Basement Safety and Design

Basements come in many varieties.  Luxury homes can contain elaborate theaters, entertainment centers and small kitchens in their finished basements.  Contrast that with the basic unfinished, rather moldy basement in my childhood home, not uncommon in many older homes even today.  A basement can be a desirable home asset or a space that is rather scary and mostly unused.  In any case, a basement should at the very least pose no health and safety threat to the members of your household.  So here are some tips to make your basement a safe and even desirable place to spend time:

beautiful finished basement

 

  • Test your basement for radon.  Radon is a radioactive gas that is found in nearly all soils.  It can enter your basement through cracks in the foundation.  Once inside your home, the gas can build up and cause health problems.  Radon testing is common and inexpensive.
  • Basements, especially unfinished basements, can be damp and promote mold growth.  Consider using a dehumidifier in the basement and be sure any cracks in floors or walls are sealed.
  • Cover exposed insulation in an unfinished basement.  Insulation releases vapors that can be harmful if inhaled.  If you’re not planning to put up drywall, at least cover the insulation with plastic sheets.
  • Be sure stairs to the basement have a railing.  Visibility is often poor on basement stairs, so be sure lighting is adequate and there is a railing for safety on the stairs.
  • Cardboard boxes are not a good choice for storage in the basement.  Cardboard absorbs moisture, which can foster mold and attract pests.  Plastic bins are a better choice for basement storage.
  • Be sure your basement has working smoke and carbon monoxide alarms.
  • Cleaning supplies and other chemicals should be stored safely and out of the reach of children.
  • Keep window wells around basement windows clear of clutter and debris.  Be sure gutters funnel water away from your home, so it won’t seep into the basement.
  • If your basement becomes flooded, never wade into the basement unless all electricity has been disconnected.  If you have to turn off power at the breaker box, never stand in water to do so.

basement safety tips

 

Finished basements can be a wonderful asset to a home.  The acoustics are particularly well-suited to home theaters.  Heating and cooling bills tend to be minimal, as temperatures below ground don’t fluctuate very much.  If you’re fortunate enough to have a basement in your home, make it a safe and stylish space that everyone in your household can enjoy.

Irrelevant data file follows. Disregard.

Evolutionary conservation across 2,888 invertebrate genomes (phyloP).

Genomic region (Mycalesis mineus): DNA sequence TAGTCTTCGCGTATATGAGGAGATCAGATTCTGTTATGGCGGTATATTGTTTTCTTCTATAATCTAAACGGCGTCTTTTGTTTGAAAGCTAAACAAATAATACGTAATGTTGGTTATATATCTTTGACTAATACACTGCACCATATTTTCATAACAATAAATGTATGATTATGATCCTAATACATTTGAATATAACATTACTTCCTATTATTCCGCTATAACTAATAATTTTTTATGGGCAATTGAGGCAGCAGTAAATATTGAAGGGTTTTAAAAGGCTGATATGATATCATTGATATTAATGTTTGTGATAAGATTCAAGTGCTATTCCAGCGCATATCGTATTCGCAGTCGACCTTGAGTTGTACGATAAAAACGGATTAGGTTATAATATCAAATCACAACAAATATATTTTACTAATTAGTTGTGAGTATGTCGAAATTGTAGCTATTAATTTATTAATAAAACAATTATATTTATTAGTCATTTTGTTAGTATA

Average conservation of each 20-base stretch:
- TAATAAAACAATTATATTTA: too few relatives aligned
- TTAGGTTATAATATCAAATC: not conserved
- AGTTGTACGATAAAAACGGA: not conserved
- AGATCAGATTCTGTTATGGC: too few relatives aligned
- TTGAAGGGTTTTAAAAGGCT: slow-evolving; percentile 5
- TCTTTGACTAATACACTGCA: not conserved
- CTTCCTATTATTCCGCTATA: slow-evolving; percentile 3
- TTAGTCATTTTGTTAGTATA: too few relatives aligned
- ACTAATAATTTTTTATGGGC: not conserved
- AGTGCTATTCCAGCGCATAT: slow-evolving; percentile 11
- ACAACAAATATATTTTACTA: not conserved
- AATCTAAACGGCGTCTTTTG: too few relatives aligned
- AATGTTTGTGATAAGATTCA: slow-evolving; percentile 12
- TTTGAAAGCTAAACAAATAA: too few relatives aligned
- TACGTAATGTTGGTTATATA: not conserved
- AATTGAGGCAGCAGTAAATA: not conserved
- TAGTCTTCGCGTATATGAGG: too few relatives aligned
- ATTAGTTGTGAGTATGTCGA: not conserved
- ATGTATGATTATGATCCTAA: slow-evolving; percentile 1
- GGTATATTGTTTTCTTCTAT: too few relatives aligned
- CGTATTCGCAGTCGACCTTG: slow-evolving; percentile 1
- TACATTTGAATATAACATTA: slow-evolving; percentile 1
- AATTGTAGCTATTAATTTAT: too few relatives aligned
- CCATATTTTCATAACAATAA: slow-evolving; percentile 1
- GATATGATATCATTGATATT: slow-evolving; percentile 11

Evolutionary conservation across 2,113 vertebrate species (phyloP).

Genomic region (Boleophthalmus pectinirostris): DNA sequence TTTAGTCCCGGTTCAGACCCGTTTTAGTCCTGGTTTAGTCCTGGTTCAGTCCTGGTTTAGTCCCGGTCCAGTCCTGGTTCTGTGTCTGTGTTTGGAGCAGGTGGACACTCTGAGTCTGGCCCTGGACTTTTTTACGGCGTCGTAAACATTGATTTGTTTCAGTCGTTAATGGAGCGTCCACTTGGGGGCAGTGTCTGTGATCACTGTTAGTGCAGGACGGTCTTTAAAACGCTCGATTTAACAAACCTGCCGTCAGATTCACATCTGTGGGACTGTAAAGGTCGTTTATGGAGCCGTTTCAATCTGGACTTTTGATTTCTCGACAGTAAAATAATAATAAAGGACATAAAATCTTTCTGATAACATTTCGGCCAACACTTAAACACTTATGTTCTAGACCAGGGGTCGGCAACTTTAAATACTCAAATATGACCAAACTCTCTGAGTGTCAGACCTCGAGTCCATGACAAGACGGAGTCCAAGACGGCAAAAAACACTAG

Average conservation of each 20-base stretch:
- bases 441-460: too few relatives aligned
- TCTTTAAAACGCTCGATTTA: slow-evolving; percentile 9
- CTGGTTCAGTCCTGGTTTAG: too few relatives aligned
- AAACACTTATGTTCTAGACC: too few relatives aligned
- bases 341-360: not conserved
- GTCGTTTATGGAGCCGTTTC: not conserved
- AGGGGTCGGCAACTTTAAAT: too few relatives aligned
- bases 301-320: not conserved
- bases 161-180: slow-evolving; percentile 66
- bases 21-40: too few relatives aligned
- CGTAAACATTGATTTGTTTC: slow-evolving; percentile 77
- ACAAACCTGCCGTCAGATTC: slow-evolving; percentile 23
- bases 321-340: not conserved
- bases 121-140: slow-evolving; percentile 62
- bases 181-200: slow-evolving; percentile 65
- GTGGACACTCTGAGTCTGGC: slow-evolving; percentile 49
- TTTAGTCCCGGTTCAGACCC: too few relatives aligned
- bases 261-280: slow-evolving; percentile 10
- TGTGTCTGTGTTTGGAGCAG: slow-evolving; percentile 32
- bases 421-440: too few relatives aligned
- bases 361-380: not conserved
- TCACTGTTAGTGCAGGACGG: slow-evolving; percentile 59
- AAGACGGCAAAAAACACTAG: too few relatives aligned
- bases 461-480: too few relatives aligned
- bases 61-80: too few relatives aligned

4 Responses to “Basement Safety and Design”

  1. 1

    Hi Judy! Thanks for the blog. Very informative. I would like to follow your blogs. I am on wordpress (designsecretsnj.wordpress.com) but I do not see a place on your site for me to sign up. Please let me know. Thanks, Nancy Honchen, Design Secrets

  2. 2

    Hi Nancy. Thanks so much for reading. The blog is in transition right now. I should have that resolved shortly. In the meantime, I can send you an email when I have a new post.

  3. 3

    Great blog, Judy! As a retired paramedic and interior designer/aging-in-place specialist, safety is always at the front of my mind no matter what I’m doing, so it’s always nice to see others alert to it as well.

    That said, while good lighting on stairs is essential, no matter which floors they connect, the photo you’ve used above actually shows a method that is less safe than others – and less attractive. With lights that face outwards like this, there are always going to be points at which anyone using that staircase is going to be blinded by light shining right into their eyes – which at times can actually be far worse from a safety point of view than not having good enough light. And the darker the rest of the space is, the more that contrast will exist and thus the worse the problem will be.

    Much better options include shielded/louvered recessed fixtures installed at the side of the stairs just above the risers, or strip lighting installed right under the stair nosing, ideally just behind it like in a recessed cove, the latter on every single step. Think shielded under-cabinet lights that illuminate but are never seen. Neither of these will ever blind someone by shining right into their eyes as they ascend or descend, nor will they detract visually from the look of a smooth sweep of stairs with that institutionally-pockmarked look above. The shown configuration could work better if the fixtures were at least louvered to direct the light in a more downwards direction where it’s actually needed, not aiming outwards into the dark night and the eyes of the unsuspecting .

    With lighting that is only on every other step as above, you also actually increase the hazard even further for elderly and visually impaired people who already have difficulty distinguishing one step from another, and the steps themselves from the landings, when different materials are not used. Strips of contrasting material or color can also be inset into the edge of each step or at least at the top and bottom of each run to help with that visual distinction.

  4. 4

    Thanks for your comments, Wendy. FYI, my blog has moved to homesafetyscene.com. Hope we can connect there.


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